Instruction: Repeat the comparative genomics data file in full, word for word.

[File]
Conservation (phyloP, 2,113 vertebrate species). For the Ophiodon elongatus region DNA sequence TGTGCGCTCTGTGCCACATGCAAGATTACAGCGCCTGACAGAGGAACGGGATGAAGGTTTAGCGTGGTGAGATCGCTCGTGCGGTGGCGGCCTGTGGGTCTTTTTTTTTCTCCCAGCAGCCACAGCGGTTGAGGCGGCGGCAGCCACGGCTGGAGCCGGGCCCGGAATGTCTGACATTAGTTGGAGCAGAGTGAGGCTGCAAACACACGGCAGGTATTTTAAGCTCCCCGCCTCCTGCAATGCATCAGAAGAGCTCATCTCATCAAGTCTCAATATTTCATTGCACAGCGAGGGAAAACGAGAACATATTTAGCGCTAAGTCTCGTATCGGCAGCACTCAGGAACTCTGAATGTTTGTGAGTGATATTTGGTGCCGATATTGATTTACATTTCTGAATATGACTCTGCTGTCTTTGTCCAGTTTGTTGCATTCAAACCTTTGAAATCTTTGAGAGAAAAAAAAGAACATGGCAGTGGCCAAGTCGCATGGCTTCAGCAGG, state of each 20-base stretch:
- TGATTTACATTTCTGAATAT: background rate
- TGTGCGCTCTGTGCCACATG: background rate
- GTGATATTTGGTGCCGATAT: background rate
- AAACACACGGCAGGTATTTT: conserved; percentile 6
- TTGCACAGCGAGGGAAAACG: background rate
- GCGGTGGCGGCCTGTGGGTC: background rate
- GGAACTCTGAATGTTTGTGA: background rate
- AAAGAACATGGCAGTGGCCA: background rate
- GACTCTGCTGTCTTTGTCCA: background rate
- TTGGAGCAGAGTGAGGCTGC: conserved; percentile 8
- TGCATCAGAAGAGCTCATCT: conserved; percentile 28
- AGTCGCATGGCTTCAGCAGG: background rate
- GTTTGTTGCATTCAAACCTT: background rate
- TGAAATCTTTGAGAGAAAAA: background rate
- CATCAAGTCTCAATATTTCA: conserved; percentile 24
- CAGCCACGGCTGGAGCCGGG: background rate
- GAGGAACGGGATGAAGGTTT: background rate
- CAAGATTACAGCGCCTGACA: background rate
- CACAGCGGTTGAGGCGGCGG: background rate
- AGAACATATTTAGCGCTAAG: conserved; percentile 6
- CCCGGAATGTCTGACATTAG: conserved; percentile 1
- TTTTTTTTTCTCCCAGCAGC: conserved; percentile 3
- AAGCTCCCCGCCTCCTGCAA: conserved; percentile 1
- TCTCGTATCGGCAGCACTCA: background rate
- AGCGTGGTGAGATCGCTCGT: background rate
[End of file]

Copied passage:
Conservation (phyloP, 2,113 vertebrate species). For the Ophiodon elongatus region DNA sequence TGTGCGCTCTGTGCCACATGCAAGATTACAGCGCCTGACAGAGGAACGGGATGAAGGTTTAGCGTGGTGAGATCGCTCGTGCGGTGGCGGCCTGTGGGTCTTTTTTTTTCTCCCAGCAGCCACAGCGGTTGAGGCGGCGGCAGCCACGGCTGGAGCCGGGCCCGGAATGTCTGACATTAGTTGGAGCAGAGTGAGGCTGCAAACACACGGCAGGTATTTTAAGCTCCCCGCCTCCTGCAATGCATCAGAAGAGCTCATCTCATCAAGTCTCAATATTTCATTGCACAGCGAGGGAAAACGAGAACATATTTAGCGCTAAGTCTCGTATCGGCAGCACTCAGGAACTCTGAATGTTTGTGAGTGATATTTGGTGCCGATATTGATTTACATTTCTGAATATGACTCTGCTGTCTTTGTCCAGTTTGTTGCATTCAAACCTTTGAAATCTTTGAGAGAAAAAAAAGAACATGGCAGTGGCCAAGTCGCATGGCTTCAGCAGG, state of each 20-base stretch:
- TGATTTACATTTCTGAATAT: background rate
- TGTGCGCTCTGTGCCACATG: background rate
- GTGATATTTGGTGCCGATAT: background rate
- AAACACACGGCAGGTATTTT: conserved; percentile 6
- TTGCACAGCGAGGGAAAACG: background rate
- GCGGTGGCGGCCTGTGGGTC: background rate
- GGAACTCTGAATGTTTGTGA: background rate
- AAAGAACATGGCAGTGGCCA: background rate
- GACTCTGCTGTCTTTGTCCA: background rate
- TTGGAGCAGAGTGAGGCTGC: conserved; percentile 8
- TGCATCAGAAGAGCTCATCT: conserved; percentile 28
- AGTCGCATGGCTTCAGCAGG: background rate
- GTTTGTTGCATTCAAACCTT: background rate
- TGAAATCTTTGAGAGAAAAA: background rate
- CATCAAGTCTCAATATTTCA: conserved; percentile 24
- CAGCCACGGCTGGAGCCGGG: background rate
- GAGGAACGGGATGAAGGTTT: background rate
- CAAGATTACAGCGCCTGACA: background rate
- CACAGCGGTTGAGGCGGCGG: background rate
- AGAACATATTTAGCGCTAAG: conserved; percentile 6
- CCCGGAATGTCTGACATTAG: conserved; percentile 1
- TTTTTTTTTCTCCCAGCAGC: conserved; percentile 3
- AAGCTCCCCGCCTCCTGCAA: conserved; percentile 1
- TCTCGTATCGGCAGCACTCA: background rate
- AGCGTGGTGAGATCGCTCGT: background rate